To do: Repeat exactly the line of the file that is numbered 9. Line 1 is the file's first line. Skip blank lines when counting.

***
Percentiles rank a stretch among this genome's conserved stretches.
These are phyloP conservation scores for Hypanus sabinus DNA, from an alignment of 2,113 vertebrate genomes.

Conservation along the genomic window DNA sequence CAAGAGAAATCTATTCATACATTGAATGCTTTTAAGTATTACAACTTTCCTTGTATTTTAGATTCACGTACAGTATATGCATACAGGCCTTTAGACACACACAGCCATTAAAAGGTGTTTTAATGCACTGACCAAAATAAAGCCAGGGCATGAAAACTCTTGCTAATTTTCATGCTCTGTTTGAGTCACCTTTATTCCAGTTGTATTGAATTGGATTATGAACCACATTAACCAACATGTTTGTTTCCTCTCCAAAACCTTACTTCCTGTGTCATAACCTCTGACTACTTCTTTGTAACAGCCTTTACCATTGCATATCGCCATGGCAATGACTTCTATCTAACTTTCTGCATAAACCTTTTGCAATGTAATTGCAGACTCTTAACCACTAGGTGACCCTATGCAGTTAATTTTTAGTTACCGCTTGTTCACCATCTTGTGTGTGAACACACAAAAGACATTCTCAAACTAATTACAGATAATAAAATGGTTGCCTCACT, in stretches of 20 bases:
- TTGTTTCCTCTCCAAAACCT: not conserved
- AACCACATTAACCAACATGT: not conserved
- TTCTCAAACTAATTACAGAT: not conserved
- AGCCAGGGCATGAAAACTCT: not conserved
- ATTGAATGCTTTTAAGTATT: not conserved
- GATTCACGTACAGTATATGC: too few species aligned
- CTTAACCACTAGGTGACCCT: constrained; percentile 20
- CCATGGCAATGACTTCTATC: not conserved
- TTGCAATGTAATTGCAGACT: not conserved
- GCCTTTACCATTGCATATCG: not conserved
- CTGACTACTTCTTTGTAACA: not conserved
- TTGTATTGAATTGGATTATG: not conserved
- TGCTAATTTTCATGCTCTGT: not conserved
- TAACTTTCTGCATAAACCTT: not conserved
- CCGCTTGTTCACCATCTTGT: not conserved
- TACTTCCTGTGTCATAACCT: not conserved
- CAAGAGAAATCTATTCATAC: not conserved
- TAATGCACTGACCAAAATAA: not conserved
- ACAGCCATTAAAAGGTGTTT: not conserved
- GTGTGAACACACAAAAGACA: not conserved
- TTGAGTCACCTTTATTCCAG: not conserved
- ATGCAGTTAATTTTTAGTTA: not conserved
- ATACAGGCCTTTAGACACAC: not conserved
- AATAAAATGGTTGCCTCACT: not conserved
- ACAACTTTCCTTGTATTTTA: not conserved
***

- GATTCACGTACAGTATATGC: too few species aligned